As far as hidden gems go, you'll be hard pressed to find ones better than Bugaboos provincial park. Located in west BC, near the town of Golden and close to the Alberta border, the Bugaboos are a favourite amongst locals and particularly alpine climbers, who probably have the Bugaboos spire on their climbing bucket list. Even besides the climbing attractions (which I am far too novice for), the Bugaboos are fantastic place to hike and camp, and that's the purpose of this blog post.
I came back to the Rockies in early fall, with hopes of catch the beginning of larch season. A friend from Canmore had said that the fall colours and yellow larches make fall his favourite season in the Rockies. He had also just come back from camping at the Bugaboos himself, which led me to researching the area, and I was blown away by the peaks and glaciers in the area, and particularly by the Conrad Kain hut. You had a small hut ( that can be booked ) overlooking a huge valley. I was going to be in the Rockies for 4 days, and I was set on doing spending two of them here for an overnight trip. I convinced another friend from the Canmore area to join along and we started the drive to Bugaboos provincial park on a late September Sunday. The drive to the trail head was pretty straight forward, though for almost two hours you'll be driving on a (very) rough backcountry road, and if you care about your vehicle's suspension and/or tires, I recommend driving slowly. Note that you need to type in "Conrad Kain Trailhead" into you GPS. If you put "Bugaboos provincial park" it won't work.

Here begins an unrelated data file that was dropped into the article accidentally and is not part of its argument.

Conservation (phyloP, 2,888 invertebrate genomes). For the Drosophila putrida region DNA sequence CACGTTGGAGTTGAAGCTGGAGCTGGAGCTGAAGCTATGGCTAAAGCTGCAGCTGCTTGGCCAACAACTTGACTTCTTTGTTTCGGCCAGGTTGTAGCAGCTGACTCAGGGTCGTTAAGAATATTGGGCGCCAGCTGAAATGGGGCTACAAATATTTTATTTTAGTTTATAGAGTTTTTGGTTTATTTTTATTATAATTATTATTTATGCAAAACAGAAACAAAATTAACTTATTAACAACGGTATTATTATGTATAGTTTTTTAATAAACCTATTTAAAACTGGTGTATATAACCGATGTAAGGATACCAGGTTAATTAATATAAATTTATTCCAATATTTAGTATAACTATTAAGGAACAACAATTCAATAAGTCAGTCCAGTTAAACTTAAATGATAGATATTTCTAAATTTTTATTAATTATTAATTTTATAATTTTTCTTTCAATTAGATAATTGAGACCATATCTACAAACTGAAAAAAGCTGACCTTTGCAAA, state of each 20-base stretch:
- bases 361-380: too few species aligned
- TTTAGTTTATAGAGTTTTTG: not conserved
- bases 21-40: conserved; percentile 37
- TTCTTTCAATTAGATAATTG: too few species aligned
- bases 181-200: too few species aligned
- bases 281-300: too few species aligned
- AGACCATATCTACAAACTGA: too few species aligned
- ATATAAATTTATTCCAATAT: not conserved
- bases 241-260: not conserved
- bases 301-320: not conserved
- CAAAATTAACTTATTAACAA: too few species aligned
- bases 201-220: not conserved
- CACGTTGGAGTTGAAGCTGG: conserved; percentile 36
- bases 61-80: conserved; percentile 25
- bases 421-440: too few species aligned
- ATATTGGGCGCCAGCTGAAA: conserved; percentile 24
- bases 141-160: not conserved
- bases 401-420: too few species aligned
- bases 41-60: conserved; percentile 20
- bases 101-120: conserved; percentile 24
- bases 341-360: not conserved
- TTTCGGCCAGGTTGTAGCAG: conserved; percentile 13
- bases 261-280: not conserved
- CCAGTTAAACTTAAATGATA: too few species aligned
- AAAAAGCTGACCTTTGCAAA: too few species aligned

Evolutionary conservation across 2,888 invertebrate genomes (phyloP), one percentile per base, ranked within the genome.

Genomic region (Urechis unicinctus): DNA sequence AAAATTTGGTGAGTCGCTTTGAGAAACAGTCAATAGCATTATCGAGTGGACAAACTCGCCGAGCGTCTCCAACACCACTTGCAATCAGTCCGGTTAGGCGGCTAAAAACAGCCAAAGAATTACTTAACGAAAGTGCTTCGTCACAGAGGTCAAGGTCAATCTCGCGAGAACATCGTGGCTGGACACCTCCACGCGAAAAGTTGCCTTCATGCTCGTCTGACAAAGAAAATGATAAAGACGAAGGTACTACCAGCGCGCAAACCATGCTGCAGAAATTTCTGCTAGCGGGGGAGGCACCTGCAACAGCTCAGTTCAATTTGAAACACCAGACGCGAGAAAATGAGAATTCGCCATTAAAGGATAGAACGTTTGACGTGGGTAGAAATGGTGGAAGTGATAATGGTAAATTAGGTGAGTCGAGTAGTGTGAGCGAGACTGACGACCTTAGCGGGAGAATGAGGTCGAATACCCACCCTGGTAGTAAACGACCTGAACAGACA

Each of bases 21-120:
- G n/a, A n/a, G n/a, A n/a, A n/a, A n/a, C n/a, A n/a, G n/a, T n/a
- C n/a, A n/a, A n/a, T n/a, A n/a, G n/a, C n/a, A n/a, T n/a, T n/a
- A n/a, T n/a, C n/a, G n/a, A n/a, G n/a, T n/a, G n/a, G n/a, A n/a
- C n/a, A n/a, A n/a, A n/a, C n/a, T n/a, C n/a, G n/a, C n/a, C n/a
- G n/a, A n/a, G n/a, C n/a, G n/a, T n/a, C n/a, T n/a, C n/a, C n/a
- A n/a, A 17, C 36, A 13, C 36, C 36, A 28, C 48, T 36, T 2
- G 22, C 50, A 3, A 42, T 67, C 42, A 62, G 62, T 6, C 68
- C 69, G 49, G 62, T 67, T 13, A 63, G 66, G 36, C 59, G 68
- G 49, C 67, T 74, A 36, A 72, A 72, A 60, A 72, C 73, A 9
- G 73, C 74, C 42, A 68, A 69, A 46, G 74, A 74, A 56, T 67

Once arriving at the trailhead parking lot, you'll find ALOT of chicken wire, long pieces of wood, and rocks lying around. Apparently the porcupine in the area chew your vehicle break lines, so you need to wrap your car in chicken wire, then support the wire with sticks in rocks. I wish I had taken a picture of it, but you can see an example here. The path is pretty straightforward to follow. To reach the Applebee campground, that's right by Conrad Kain hut, you're looking at 9km round trip with just under 1000 m of elevation gain. The trails elevation gain occurs in short stretches rather than throughout the hike, so you'll experience both strenuous and relaxing bits. Throughout the hike, you'll almost always see the Bugaboo glacier, which is a useful point to gage how far you are from the campground. You'll also cross meadows with beautiful wildflower and even have to climb a ladder at one point.
We arrived at the campground in about 3 hours, and started to set up camp. It was completely overcast that evening so we didn't get a sunset. After set up, we had instant noodles, stashed our food, then called it a night. The next morning though, the conditions were perfect and it was exactly how I imagined sunrise would look there. There was partial cloud coverage, but it was clear enough for the sun to peak over the mountains.
Eventually, the light flooded the valley and we had a pretty perfect alpine sunrise. As far as landscape photography goes, this is probably my favourite thing to witness.
Overall I couldn't have asked for better conditions, and for someone that's from across the country, I'm always grateful for the times where I can experience good weather in the Rockies. I look forward to coming back here for a longer duration and exploring the alpine. areas more. Last but not least, it's always a plus to do these treks with a friend, besides all the pragmatic safety and having company reasons, you'll have someone to take a picture of you :).
Hope you enjoyed the pictures and quick read. Have you been to the Bugaboos? -Ash